Reports from sources on the ground in Syria indicated that a Syrian army base near Damascus had been overwhelmed by terrorists, who had stolen chemical weapons and rocket launchers from the stores there. There are a number of stories regarding what happened next.

According to media reports, there were several attacks from rocket mounted chemical warheads against the Ein Tarma, Moadamiyeh and Zamalka neighborhoods of Ghouta near Damascus. One report was that the weapons exploded prematurely as they were being transported through a tunnel, killing and wounding several of the terrorists.  Another report that the weapons were in fact fired from an area close to Damascus was released at the same time. Both are consistent with what we have been told by other sources and the stories are not mutually exclusive.

Finally, there is the question of what happened to the Syrian chemical weapons stores that the UN was tasked to destroy. On September 4, 2014, the Special Coordinator for the Joint Mission of the Organization for the Prohibition of Chemical Weapons and the United Nations (OPCW-UN) reported to the Security Council that 96 percent of Syria’s declared stockpile had already been destroyed and preparations were underway to destroy the remaining 12 production facilities. The operative word in that sentence is “declared”. The report flies in the face of our sources, who report that in fact only 11% of the CW stores were actually destroyed. Much of the remaining weapons were moved into the Bekaa Valley in Lebanon (Hezbollah territory) and into the many caves located in the mountains that flank the valley.

The remaining chemicals were hidden in secret locations in Syria. On October 14,  2014  according to the Associated Press and  reported by Israel National News, Syria revealed the existence of four secret chemical weapons facilities, locations that had been previously hidden from UN inspectors when they were destroying what they thought was Assad’s complete chemical weapons stores. No doubt there are more, and whatever Assad’s reason for revealing these sites now, his announcement raises far more questions about Syria’s CW program than it answers.

Prior to the UN involvement in shutting down the Syrian CW program, some CW were undoubtedly stolen by ISIS as they continued to take over territory in the north. The capture of the al-Saphira chemical plant near Aleppo in December 2012 was an early sign that chemical weapons were a clear target of the al Qaeda-linked groups, al Nusrah and ISIS. Connect that to the latest reports from Kobani and a starkly graphic picture emerges of how freely ISIS has been willing to use chemical weapons against innocent civilians. Their latest has been what appears to be mustard gas against the remaining citizens of that Syrian city. Combined with their total lack of constraint on the use of CW, the former Hussein Ba’athist commanders who have joined ISIS have the necessary experience and knowledge to enable ISIS to use them without compunction. The mix is lethal and barbaric.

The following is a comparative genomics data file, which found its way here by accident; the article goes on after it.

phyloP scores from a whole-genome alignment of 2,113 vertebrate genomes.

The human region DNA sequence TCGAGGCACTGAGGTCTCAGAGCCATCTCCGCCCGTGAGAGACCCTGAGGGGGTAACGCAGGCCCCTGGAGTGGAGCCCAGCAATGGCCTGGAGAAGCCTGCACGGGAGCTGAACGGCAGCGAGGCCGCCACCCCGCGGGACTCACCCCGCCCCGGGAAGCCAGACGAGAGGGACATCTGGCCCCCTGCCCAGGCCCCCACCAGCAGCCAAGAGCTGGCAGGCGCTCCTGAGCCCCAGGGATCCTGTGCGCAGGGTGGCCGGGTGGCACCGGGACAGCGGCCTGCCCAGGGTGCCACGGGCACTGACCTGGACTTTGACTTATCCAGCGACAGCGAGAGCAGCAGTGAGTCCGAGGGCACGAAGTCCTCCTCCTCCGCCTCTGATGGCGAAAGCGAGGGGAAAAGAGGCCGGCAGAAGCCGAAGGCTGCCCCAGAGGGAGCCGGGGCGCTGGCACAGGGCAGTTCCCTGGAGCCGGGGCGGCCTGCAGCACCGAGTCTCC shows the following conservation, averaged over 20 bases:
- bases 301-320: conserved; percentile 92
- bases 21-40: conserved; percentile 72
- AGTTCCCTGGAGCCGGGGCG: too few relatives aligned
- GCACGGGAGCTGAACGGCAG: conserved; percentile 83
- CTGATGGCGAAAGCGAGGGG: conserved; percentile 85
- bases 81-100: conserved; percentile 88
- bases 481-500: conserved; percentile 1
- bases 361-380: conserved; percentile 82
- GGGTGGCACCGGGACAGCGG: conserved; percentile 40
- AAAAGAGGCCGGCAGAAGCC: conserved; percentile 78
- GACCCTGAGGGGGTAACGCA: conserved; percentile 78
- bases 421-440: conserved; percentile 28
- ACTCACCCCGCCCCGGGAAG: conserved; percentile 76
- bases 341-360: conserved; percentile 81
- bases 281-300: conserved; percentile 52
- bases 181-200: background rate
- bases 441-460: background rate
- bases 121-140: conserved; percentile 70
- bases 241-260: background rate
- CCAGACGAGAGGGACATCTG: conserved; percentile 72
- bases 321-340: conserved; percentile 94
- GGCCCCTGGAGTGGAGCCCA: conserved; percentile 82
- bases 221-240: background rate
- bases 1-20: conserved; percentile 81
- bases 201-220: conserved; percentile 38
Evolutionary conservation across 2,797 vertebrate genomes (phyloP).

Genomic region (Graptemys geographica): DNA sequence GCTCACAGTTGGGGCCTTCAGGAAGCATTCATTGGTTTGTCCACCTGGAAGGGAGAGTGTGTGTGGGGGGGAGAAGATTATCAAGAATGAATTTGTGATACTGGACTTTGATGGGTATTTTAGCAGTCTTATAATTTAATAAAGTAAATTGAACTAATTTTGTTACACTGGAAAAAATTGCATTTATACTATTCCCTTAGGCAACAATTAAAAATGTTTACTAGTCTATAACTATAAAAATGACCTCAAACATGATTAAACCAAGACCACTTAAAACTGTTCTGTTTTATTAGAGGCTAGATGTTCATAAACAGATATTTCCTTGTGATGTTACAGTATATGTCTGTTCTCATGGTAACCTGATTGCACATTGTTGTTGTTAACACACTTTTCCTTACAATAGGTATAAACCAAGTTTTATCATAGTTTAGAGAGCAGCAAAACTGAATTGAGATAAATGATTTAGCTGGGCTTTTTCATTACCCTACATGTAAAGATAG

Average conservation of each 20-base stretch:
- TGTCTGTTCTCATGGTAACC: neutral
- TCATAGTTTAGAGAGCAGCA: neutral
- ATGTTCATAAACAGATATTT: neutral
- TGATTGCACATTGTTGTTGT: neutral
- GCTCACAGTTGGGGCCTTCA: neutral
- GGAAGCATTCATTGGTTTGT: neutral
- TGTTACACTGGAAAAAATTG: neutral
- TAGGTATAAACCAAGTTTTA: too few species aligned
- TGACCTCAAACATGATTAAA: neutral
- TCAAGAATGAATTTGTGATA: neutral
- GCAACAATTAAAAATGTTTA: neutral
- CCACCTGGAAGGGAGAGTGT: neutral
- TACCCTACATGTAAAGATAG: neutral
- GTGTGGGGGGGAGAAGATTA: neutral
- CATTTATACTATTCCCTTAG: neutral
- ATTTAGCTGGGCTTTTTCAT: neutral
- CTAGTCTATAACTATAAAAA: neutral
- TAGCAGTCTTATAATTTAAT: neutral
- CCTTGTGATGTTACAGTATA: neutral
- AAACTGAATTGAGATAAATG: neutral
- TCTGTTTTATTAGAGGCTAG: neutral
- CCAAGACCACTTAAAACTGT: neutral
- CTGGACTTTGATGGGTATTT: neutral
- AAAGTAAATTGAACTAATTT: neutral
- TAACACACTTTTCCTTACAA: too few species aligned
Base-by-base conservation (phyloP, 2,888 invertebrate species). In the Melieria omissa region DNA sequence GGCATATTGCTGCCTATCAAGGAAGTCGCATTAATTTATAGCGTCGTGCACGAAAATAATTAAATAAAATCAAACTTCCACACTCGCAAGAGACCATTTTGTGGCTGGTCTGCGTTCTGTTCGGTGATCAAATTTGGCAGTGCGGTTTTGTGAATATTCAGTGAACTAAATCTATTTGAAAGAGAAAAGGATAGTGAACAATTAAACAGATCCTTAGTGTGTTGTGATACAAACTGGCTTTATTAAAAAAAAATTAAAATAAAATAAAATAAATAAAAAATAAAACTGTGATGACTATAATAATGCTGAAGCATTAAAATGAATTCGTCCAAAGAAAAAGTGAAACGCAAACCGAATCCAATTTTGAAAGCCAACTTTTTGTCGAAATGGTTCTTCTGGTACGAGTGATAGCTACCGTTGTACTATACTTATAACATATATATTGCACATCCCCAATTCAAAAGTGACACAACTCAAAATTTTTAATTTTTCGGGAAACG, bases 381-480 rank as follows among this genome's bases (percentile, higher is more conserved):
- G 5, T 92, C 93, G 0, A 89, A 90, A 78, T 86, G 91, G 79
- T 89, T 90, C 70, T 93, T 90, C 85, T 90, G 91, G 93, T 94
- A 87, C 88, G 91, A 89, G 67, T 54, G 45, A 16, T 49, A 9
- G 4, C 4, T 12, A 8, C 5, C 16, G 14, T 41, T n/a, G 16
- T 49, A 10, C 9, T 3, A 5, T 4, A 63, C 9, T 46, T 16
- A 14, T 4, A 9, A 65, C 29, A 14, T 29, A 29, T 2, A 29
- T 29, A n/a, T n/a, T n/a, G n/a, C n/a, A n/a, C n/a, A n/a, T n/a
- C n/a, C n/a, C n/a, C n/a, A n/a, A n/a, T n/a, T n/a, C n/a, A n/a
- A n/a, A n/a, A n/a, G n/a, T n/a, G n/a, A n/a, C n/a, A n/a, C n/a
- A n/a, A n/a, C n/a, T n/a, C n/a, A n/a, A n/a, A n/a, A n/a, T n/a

The Daily Mail reported that Iraq officials had CCTV pictures of ISIS fighters loading equipment from the abandoned Hussein era Al-Muthanna complex in June 2014 with an estimated 2,500 rockets containing Sarin gas.  The Daily Mail reported:

In a letter to U.N. Secretary-General Ban Ki-moon, Ambassador Mohamed Ali Alhakim said remnants of a former chemical weapons program are kept in two bunkers there.

‘The project management spotted at dawn on Thursday, 12 June 2014, through the camera surveillance system, the looting of some of the project equipment and appliances, before the terrorists disabled the surveillance system,’ Alhakim wrote in the letter dated June 30.

‘The Government of Iraq requests the  Member States of the United Nations to understand the current inability of Iraq, owing to the deterioration of the security situation, to fulfill its obligations to destroy chemical weapons,’ he said.

[…]

The last major report by U.N. inspectors on the status of Iraq’s weapons of mass destruction program was released about a year after the experts left in March 2003. It states that Bunker 13 contained 2,500 sarin-filled 122-mm chemical rockets produced and filled before 1991, and about 180 tons of sodium cyanide, ‘a very toxic chemical and a precursor for the warfare agent tabun.’

Regarding the potential of ISIS’ ability to use captured former Hussein era CW caches, the National Post reported a former British Colonel who suggested that it may be capable of using them to make dirty bombs, ISIS could make dirty bombs with CW, former British Colonel says.  The NP special report cited the British expert saying:

Hamish de Breton-Gordon, a former colonel, issued the warning after it was found that two large stockpiles of shells filled with mustard and sarin gas had not been made secure, either under the American occupation or when Iraqi forces controlled the areas north of Baghdad before this summer.